Live fire realism for Vikings training in Kenya

Norwich soldiers are training in Kenya with the 1st Battalion, The Royal Anglian Regiment in a gruelling exercise which includes live-ammunition battle simulations.

The old army adage of 'train hard, fight easy' seems particularly appropriate for the Norfolk troops currently in the middle of a six-week training exercise in Kenya.

For it is hard to imagine a more hostile place to practise the drills and tactics which could ultimately help these Royal Anglian soldiers survive an awaiting war.

One task facing the Vikings is an assault on a village and defensive trench system held by an imaginary enemy, represented on this occasion by painted targets.

As soldiers advance, ear defenders aimed at protecting from the noise of explosions only serve to accentuate the sound of their own heartbeats and laboured breathing. Body armour and weaponry take on extra gravity in the stifling heat.

There is an inescapable feeling that the tension on this particular attack is amplified – and that is because the soldiers are carrying live ammunition.

The combined arms live fire exercise (Calfex) ensures that troops know the destructive capability of their weapons, and the safety procedures to prevent 'blue on blue' friendly fire tragedies.

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Described by their commander as the toughest range he had ever seen, the soldiers must push through tactical positions while drinking up to 10 litres of water a day to stop their exhausted bodies from dehydrating like the piles of bleached animal bones which litter this stretch of bush.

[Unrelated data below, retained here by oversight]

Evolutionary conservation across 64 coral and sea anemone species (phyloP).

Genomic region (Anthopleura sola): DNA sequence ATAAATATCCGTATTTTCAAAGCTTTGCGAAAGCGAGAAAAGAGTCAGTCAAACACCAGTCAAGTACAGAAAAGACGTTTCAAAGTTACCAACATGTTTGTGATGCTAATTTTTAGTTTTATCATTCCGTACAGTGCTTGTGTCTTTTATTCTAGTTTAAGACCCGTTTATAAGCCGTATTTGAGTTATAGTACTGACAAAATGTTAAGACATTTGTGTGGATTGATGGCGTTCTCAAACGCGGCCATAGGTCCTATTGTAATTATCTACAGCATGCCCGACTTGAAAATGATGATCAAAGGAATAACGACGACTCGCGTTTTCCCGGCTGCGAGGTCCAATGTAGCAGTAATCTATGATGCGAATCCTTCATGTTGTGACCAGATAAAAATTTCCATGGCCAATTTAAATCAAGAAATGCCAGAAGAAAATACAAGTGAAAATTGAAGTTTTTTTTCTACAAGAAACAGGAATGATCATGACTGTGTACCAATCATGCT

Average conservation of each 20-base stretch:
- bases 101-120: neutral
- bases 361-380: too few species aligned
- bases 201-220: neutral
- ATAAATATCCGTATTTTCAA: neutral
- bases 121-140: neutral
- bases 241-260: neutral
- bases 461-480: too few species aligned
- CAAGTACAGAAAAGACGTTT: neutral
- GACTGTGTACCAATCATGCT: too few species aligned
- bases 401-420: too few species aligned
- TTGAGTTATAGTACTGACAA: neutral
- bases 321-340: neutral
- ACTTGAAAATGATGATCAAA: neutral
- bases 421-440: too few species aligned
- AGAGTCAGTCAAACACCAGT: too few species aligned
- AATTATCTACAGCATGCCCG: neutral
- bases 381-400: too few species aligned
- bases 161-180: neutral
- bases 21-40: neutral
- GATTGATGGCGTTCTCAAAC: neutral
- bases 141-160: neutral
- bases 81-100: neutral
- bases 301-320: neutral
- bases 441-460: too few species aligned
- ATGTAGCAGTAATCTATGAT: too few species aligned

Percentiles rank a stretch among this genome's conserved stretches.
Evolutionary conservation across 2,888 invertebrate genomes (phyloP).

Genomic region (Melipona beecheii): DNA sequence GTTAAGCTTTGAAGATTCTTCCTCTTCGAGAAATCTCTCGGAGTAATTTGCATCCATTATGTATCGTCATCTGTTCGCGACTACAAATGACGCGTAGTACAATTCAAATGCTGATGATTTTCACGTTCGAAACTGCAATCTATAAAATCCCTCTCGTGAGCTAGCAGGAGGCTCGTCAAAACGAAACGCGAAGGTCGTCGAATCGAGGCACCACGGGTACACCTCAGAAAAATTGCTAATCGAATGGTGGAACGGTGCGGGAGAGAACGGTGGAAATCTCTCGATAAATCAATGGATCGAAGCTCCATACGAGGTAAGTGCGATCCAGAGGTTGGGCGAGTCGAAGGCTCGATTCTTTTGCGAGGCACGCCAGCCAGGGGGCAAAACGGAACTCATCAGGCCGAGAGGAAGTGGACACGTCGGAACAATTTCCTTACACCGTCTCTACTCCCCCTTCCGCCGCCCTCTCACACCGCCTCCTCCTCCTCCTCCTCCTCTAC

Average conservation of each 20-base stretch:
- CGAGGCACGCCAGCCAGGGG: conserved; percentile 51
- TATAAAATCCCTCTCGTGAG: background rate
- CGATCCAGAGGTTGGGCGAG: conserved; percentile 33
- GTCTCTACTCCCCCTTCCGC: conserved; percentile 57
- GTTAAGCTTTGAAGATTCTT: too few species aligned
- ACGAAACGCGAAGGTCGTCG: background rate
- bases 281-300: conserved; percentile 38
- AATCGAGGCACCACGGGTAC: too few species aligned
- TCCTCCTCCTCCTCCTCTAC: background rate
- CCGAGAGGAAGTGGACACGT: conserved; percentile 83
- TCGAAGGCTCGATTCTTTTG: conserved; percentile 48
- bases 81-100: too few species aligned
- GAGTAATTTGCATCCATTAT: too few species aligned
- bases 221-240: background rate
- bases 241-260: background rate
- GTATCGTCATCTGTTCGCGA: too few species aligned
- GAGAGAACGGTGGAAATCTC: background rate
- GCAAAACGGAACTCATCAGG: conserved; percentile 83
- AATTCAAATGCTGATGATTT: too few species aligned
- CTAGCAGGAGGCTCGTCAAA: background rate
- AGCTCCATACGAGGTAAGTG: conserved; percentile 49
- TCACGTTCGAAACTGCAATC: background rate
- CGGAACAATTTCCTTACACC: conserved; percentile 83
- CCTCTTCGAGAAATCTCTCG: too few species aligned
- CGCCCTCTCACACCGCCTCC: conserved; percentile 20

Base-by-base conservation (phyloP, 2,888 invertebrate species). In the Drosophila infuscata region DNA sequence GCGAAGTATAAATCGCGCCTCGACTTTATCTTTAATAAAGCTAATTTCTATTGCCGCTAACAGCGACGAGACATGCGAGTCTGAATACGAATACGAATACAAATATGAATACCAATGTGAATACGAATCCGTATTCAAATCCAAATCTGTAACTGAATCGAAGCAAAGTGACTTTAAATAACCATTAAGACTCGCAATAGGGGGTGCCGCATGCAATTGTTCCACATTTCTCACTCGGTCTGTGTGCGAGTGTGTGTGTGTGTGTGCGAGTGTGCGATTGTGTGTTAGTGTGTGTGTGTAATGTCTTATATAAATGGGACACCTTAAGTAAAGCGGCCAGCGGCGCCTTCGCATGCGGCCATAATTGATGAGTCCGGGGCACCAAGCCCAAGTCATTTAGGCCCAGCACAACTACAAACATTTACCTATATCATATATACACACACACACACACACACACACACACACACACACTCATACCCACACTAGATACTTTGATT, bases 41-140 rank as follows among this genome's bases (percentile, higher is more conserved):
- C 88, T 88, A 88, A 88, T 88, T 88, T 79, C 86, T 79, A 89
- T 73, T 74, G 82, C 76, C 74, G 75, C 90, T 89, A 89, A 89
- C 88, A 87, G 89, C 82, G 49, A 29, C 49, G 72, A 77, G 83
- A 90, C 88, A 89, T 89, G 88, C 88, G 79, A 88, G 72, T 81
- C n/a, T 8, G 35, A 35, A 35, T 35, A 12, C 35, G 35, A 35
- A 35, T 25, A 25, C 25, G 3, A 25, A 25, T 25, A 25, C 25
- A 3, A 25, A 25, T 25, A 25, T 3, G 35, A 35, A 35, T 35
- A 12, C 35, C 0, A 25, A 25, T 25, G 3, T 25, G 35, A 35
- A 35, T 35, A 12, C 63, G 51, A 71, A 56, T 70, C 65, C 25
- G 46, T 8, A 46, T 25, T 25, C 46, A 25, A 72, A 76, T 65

And all this while dealing with the extra pressure, danger and adrenaline of firing deadly live ammunition at their targets.

Heavy machine guns and grenades are also brought into play. And, with each crunching thump of exploding ordnance, the soldiers become increasingly conditioned to the deafening din of war.

While preparing to attack with his reserve platoon, 22-year-old Pte Ashley Welch, from Gorleston, said: 'The adrenaline really kicks in while you are waiting. The fire does come in very close and the sound of the crack of the rounds over your head is a pretty good experience.'

Further forward in this B Company attack was Cpl Chris Goodwin, 29, from Eaton, Norwich, taking shade in the streets of the recreated village which his platoon had reclaimed.

'This training is great for everybody,' he said. 'For the new lads it is a great opportunity to practise real-time. For the more senior guys it is a refresher and a chance to put their experience into the younger members.'

The enemy is imaginary within this scenario but, nevertheless, the Vikings do have a genuine battle on their hands here.

The 600 square-mile training ground near Archer's Post has earned the nickname 'Archer's Roast' among visiting troops. The equatorial temperatures and desert winds all add to the feeling that the soldiers are being slowly baked in a fan oven. The 40-degree heat would be debilitating enough without soldiers having to carry half their body weight in armour, equipment and weaponry across the scorched sands.

But it also creates another relentless enemy in the terrain. Vegetation is baked into vicious thorn bushes, with advancing soldiers crashing headlong through needles the size of cocktail sticks which embed in their skin and risk damaging their eyes.

The Calfex exercise creates several minor casualties through dehydration, heat exhaustion, twisted ankles, scratches and infections. Diseases like malaria are a possibility, while soldiers in the field must powder their feet regularly, maintain their cleanliness and take precautions like putting socks over their empty boots to guard against venomous scorpions.

Pte Welch summed it all up fairly concisely. 'There may not be an enemy here, but everything else in this country is out to get me,' he said. Lt Col Mick Aston, the Vikings' commanding officer, said the Calfex training would boost the confidence of his troops.

'When the guys get to the end they are really buzzing, because it is a real achievement,' he said.

'It will make them better soldiers and it teaches them to make decisions. It heightens everybody's tensions and senses because of the dangers of live firing. But that is what we do on operations, so we need to do it in these conditions where the guys are tired, hot, hungry and thirsty.'